In a taxable account, an investor in the maximum current tax brackets – 37% on income and 20% on capital gains – would see the government take 59% of the end total, leaving only $431,356. The reason is the government doesn’t tax just once; it taxes the original contribution, all reinvested cash flows, the cash flows from the reinvestments and then the capital gains at the end.(3)
And don’t forget about inflation, which takes a third, leaving purchasing power of $287,575. If the saver is in a place with high marginal State and local income taxes, like New York City or California, and exposed to marginal taxes arising from taxation of Social Security, ACA subsidy losses and Medicare parts B&D charges, she can be left with less than $200,000. And that’s before any fees and using a tax-efficient index fund that generates mostly capital gains, during the greatest bull market in stock market history.
In a tax-deferred account, the investor pays the marginal tax rate only once, 37% in this case rather than 59%. For lower-income taxpayers, the comparison is paying the government 12% of the $1,056,952 in a tax-deferred account versus 19% in a taxable account, or 22% tax-deferred versus 41% taxable. This is the big tax advantage of the 401(k) – investment growth is taxed only once. Biden-Harris don’t touch this aspect of tax-deferred plans.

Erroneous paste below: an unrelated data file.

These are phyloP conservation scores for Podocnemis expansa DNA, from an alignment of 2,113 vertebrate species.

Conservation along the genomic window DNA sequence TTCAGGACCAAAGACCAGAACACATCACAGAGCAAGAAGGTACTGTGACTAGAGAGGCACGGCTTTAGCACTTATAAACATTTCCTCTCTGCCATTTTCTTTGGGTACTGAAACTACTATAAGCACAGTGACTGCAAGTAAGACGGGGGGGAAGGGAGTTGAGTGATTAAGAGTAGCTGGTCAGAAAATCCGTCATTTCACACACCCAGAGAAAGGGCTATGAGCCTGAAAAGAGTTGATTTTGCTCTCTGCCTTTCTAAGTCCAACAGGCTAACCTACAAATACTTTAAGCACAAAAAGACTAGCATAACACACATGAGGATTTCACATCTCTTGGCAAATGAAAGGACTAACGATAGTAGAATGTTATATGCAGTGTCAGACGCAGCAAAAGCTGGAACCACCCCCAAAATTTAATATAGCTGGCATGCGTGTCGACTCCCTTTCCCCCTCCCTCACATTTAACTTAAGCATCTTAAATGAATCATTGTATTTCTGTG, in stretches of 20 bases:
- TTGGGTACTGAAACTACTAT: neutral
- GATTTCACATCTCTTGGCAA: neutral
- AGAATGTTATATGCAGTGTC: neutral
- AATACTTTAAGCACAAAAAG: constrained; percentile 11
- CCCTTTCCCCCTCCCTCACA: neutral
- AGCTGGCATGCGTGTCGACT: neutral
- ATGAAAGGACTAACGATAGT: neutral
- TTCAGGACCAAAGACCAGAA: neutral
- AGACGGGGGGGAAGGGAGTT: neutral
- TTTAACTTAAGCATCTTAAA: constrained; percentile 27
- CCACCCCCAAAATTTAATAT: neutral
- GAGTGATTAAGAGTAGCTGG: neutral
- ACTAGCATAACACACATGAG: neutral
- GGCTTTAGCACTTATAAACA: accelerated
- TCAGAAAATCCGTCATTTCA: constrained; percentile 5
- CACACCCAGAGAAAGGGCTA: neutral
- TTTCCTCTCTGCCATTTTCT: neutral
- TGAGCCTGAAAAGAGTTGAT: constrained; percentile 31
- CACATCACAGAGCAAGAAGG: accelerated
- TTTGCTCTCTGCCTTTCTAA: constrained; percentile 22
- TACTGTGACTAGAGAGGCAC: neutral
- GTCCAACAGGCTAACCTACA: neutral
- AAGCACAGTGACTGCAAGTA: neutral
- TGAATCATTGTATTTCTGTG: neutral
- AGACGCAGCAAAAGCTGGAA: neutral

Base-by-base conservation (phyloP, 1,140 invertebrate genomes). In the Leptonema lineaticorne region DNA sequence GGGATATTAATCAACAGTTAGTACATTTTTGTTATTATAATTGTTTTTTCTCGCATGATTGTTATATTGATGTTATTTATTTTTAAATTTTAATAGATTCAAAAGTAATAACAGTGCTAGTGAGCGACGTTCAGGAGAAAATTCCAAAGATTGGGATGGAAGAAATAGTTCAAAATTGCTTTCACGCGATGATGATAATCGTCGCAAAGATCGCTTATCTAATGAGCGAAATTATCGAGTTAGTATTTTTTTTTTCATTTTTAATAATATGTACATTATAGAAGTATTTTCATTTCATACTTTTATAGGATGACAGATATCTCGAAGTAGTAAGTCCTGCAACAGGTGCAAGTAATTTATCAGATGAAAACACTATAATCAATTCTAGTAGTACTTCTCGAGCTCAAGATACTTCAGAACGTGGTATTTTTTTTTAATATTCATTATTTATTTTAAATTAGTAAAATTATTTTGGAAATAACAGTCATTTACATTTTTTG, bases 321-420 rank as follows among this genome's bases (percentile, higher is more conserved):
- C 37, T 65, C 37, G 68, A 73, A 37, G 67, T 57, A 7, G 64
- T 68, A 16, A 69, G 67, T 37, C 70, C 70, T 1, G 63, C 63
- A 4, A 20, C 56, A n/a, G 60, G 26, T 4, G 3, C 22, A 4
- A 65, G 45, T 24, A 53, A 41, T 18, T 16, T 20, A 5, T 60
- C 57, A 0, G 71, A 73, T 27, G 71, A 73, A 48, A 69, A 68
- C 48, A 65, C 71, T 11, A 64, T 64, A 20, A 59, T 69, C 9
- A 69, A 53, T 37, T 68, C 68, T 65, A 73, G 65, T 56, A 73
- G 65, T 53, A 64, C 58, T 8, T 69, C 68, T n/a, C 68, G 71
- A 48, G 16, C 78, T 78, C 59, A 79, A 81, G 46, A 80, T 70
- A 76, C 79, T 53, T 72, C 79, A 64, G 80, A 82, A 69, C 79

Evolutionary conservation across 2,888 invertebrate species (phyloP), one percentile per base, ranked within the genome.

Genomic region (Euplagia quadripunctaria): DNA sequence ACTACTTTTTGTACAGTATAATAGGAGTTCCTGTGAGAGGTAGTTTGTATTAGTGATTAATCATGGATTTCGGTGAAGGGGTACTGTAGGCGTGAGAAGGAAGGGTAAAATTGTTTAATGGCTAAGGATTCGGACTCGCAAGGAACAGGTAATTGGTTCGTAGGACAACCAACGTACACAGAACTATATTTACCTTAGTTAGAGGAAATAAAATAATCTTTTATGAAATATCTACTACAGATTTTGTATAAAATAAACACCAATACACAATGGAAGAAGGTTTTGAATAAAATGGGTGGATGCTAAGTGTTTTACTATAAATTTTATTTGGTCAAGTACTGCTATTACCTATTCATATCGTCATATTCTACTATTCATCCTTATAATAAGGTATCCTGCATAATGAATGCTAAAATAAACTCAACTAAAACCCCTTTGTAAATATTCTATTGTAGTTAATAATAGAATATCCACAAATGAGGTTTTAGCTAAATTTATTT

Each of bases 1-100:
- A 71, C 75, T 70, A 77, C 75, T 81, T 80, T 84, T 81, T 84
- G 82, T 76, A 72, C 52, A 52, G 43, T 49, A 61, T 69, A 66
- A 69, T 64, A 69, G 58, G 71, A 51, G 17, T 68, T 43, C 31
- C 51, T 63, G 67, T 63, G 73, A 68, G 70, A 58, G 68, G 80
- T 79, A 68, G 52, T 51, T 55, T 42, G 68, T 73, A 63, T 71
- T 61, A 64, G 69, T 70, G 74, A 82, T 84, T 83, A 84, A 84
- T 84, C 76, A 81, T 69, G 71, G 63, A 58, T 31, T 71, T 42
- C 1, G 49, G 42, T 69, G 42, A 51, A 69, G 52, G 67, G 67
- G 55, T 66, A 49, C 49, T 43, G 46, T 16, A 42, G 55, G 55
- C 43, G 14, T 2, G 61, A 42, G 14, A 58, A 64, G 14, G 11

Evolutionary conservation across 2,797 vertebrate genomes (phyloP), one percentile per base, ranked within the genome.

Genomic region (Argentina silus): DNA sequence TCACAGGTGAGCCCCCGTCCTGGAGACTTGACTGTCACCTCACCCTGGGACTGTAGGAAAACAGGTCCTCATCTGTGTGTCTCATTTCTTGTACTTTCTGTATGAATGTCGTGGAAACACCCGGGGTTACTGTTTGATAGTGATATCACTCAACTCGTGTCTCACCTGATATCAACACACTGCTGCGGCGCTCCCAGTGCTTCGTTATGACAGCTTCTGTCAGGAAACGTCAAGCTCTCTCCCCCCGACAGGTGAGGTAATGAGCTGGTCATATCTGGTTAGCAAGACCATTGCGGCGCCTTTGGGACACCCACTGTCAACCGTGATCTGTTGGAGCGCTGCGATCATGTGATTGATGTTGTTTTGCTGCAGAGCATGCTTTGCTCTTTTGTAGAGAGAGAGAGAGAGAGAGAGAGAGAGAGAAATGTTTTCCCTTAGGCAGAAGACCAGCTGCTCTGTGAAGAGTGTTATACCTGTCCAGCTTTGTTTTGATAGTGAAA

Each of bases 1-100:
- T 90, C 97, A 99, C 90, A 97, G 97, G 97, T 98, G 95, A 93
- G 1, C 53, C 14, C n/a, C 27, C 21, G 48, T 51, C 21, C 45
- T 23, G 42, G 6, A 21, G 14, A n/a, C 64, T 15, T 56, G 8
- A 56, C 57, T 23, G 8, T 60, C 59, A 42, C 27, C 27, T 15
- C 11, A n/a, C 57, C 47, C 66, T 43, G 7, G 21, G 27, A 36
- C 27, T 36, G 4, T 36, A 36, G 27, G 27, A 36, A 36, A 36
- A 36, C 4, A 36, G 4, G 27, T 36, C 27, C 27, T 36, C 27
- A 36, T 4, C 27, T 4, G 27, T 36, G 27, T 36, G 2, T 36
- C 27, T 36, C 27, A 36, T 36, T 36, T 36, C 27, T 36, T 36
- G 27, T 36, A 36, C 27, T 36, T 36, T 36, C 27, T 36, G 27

We have a massive problem in the U.S. that people are not saving enough for retirement. The reason is not some minor unfairness with 401(k) rules, it’s the massive discouragement of savings in taxable accounts, due to taxing the same money over and over. We won’t fix it by offering a 26% tax credit on retirement savings and then taxing them at both contribution time and distribution time. A 26% tax credit means the worker is paid $26 for a $100 contribution to a 401(k), so the worker is out of pocket $74. The $26 the government supplies is 35% of the $74, so this is effectively a 35% match on contributions.
The people whose behavior needs to change are often ignoring 100% employer matches at the moment, so what is a 35% match going to accomplish? Especially if it requires accepting double taxation of contributions? The solution is to remove the tremendous barriers the government puts in place to investing. My concern is for young median and below wage workers.
They face a double whammy of regressive FICA payroll deductions that take 15.3%(4) of their wages off the top, making it hard to find money to save, and then taxing investment profits multiple times so even low marginal rates add up quickly, preventing the markets from making up the loss. Paying workers some cash today in exchange for adding one more layer of retirement plan taxation doesn’t strike me as a sensible approach.
(1) “Roth” variants do not have this feature.
(2) I favor the former and oppose the latter, but my point is both are more efficient means to reduce inequality without screwing up anyone’s retirement planning
(3) Not to mention corporate income tax taken as well.
(4) This treats the employer contribution share as reducing wages, which seems likely.
Aaron Brown is a former managing director and head of financial market research at AQR Capital Management. He is the author of ‘The Poker Face of Wall Street.’ He may have a stake in the areas he writes about.